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Ask Bill Begg!

Skating's top coach answers your questions

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World renowned speed coach Bill Begg shares his vast knowledge of skating every week in his "Ask Bill Begg!" column on the Inline Planet.

Find out more about Bill Begg and his column.

Dec 22, 2010

How to Transition to Big Wheels

QHi, Bill: I just bought new Luigino Attitude skates with 110mm wheels. What is the best way to make the transition from my current 80mm fitness skates? Thank you for your advice. - Anthony, 11th grade, Killeen High School

Hi, Anthony: Going from 80mm to 110mm wheels is a big jump, but certainly doable. In fact, thousands of skaters have made the transition in the last several years.

The main thing to do is spend lots of time in your new skates. This will help you adjust to the different balance points and extra weight of the 110mm wheels.

Also, check to make sure you are taking advantage of the greatly increased roll of big wheels. This can be tricky at first. It may seem like the big wheels are more work than your smaller wheels. But once you hook into the increased roll, you’ll be flying.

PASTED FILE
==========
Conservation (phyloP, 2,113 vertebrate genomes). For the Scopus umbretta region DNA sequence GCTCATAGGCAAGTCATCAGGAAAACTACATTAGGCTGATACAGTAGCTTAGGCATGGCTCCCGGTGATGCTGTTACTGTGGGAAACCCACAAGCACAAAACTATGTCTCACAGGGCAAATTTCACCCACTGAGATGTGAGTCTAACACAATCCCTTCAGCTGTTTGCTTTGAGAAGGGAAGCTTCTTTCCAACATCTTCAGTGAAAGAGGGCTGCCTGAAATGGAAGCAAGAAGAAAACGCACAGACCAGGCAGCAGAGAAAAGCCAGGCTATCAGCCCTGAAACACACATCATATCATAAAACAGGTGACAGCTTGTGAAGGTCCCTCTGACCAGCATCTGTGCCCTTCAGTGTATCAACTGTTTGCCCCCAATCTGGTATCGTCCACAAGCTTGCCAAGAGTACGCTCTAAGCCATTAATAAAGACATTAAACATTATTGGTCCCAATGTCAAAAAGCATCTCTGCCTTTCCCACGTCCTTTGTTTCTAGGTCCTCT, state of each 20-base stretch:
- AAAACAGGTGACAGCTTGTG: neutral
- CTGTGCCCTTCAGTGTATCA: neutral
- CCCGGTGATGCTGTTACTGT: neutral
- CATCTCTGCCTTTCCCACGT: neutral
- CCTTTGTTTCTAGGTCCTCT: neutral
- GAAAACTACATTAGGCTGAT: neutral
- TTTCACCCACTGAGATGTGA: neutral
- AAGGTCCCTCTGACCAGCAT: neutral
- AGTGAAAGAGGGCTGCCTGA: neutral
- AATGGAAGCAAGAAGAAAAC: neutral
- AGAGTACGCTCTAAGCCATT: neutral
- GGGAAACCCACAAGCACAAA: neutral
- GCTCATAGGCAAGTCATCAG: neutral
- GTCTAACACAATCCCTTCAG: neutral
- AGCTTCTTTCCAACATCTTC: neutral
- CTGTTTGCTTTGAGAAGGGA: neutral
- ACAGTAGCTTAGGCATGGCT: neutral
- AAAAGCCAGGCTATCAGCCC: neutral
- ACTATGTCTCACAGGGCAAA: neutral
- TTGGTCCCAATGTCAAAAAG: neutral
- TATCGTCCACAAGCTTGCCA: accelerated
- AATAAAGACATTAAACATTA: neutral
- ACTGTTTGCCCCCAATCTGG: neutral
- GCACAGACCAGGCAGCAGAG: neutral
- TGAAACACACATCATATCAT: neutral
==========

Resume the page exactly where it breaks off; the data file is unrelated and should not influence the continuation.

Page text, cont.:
If you aren't noticing the increased roll, you may have a problem with your technique. In that case, make sure your stroke includes a full cycle of movements, from the push to the side to the recovery. To polish your stroke, follow the steps in my “Six Keys to Speed” column. Remember, your skates should work for you, not the other way around.

Another thing the big wheels will force you to do is refine your crossover technique. Because of their increased size, you will have to lift your skates higher. To keep this movement efficient, lift your knee first, bringing your foot directly under the center of the body. This will allow you to get a full four-wheel crossover push, rather than a toe-push. To polish your crossover technique, practice the Kick the Football drill, which is outlined here.

One of the best ways to speed your transition to big wheels is to learn from someone who knows how. Find a world class skater — they are all on big wheels — and try to follow him or her. By mimicking their movements, you’ll master your big wheels in no time.

Cheers, Bill

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